Erectile dysfunction is the main determinant of psychological distress in men with spinal cord injury - Abstract

Introduction:The weight of erectile dysfunction (ED) among the various determinants of psychological distress in men with spinal cord injury (SCI) remains to be clarified.

Aim: The aim of this article was to evaluate psychological distress features in SCI men with or without ED.

Methods: Forty consecutive patients with neurologically stable SCI were included in the study. Functional independence (FI) was assessed by Barthel Index (BI), which was divided into global score (questions 1-10) and bowel/bladder subscore (questions 5 and 6). Erectile function was evaluated with Sexual Health Inventory for Men (SHIM).

Main Outcome Measures: Psychological distress was assessed with the Symptom Checklist-90-revised (SCL-90-R), scoring nine primary dimensions and their combination as Global Severity Index, a global index of psychological distress.

Results: All SCL-90-R scores and the percentage of patients with scores >75th percentile of the entire study population were significantly higher in the group with ED (Nā€ƒ=ā€ƒ21) than without ED (Nā€ƒ=ā€ƒ19). Most of SCL-90-R subscales were inversely correlated with SHIM score. ED was exhibited by a high proportion (84%) of men with thoracolumbar lesions but by no patients with cervical lesions. Men with cervical lesions exhibited significantly lower SCL-90-R scores than those with thoracolumbar lesions, in spite of lower FI. However, the thoracolumbar group also reported a more severe bowel/bladder dysfunction. At multivariate logistic regression analysis, ED score significantly explained the variance of most of SCL-90-R dimension scores, whereas no association was revealed between global BI and any score of SCL-90-R dimensions. Bowel/bladder BI explained only to a very low extent the variance of depressive symptoms.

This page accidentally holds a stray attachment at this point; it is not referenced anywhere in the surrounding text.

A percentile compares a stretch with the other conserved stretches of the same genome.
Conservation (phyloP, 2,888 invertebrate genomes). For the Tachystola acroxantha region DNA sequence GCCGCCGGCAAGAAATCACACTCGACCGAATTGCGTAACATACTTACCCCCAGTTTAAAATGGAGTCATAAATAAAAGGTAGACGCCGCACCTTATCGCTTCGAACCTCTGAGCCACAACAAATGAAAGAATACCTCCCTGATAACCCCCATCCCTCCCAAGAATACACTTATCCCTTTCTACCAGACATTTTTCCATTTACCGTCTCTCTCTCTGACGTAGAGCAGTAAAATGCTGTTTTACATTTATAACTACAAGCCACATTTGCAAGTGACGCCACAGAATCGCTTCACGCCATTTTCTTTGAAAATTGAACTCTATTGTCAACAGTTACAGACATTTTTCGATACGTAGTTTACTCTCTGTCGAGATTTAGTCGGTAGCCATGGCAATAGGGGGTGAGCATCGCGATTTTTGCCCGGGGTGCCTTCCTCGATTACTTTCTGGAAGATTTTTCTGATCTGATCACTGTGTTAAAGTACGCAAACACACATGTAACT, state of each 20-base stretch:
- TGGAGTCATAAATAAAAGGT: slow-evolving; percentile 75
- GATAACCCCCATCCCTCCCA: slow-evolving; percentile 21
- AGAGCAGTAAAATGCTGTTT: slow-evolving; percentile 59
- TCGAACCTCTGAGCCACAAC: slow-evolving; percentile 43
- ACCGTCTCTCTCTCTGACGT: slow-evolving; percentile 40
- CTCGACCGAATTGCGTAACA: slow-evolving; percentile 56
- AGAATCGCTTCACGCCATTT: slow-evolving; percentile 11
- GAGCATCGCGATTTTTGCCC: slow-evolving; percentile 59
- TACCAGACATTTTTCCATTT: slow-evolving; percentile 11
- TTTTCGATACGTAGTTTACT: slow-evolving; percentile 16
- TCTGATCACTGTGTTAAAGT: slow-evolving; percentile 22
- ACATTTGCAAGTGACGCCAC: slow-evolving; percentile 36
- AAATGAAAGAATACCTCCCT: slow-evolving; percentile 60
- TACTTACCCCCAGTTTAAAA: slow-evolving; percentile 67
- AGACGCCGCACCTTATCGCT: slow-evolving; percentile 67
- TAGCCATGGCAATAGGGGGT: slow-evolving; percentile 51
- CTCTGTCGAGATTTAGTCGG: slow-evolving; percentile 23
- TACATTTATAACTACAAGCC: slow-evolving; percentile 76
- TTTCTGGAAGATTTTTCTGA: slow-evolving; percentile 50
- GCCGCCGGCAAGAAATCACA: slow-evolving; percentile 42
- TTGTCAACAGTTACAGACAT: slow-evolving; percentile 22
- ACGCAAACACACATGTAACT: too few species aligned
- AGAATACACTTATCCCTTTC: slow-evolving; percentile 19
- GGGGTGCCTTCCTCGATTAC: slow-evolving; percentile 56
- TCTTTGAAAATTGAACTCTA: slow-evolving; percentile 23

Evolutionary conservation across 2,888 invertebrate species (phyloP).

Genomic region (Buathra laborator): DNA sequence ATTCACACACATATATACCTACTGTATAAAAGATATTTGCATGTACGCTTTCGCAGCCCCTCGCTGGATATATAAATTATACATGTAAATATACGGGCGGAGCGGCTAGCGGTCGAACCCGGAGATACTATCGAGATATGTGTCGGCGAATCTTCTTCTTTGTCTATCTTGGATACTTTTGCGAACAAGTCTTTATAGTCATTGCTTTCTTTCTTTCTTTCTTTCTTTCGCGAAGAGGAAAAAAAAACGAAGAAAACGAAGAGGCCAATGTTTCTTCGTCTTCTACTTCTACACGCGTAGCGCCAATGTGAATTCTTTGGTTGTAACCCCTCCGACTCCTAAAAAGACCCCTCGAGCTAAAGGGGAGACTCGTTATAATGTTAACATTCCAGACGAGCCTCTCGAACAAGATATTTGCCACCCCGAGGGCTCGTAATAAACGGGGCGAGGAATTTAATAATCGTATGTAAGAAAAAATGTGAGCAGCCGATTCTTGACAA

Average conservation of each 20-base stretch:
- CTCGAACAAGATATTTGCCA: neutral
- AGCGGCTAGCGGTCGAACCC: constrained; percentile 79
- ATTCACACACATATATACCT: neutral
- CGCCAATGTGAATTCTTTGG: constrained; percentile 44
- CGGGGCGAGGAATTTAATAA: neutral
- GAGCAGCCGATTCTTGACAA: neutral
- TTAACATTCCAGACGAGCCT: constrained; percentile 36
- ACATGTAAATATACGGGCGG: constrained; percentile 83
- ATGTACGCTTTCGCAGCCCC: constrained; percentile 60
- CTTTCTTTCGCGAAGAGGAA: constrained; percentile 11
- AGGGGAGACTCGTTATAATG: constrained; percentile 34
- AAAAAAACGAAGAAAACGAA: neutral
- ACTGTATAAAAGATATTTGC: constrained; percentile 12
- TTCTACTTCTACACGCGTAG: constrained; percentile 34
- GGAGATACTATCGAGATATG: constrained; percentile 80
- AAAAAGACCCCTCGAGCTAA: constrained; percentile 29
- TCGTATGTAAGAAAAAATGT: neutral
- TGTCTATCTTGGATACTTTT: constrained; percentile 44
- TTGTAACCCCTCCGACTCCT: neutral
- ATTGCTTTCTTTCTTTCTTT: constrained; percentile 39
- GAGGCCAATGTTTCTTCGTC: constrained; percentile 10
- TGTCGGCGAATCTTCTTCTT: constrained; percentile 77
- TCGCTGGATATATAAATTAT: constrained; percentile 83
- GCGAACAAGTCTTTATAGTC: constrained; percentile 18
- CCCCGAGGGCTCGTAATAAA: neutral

Conclusions: Healthcare providers should be aware of the importance of managing ED in spinal cord-injured men, as it represents a major determinant of their psychological distress, independently of the degree of FI impairment.

Written by:
Barbonetti A, Cavallo F, Felzani G, Francavilla S, Francavilla F. Are you the author?
Andrologic Unit, Department of Internal Medicine, University of L'Aquila, L'Aquila, Italy; Centre for Clinical Research, San Raffaele Sulmona, Sulmona, Italy.

Reference: J Sex Med. 2012 Mar;9(3):830-6.
doi: 10.1111/j.1743-6109.2011.02599.x

PubMed Abstract
PMID: 22188659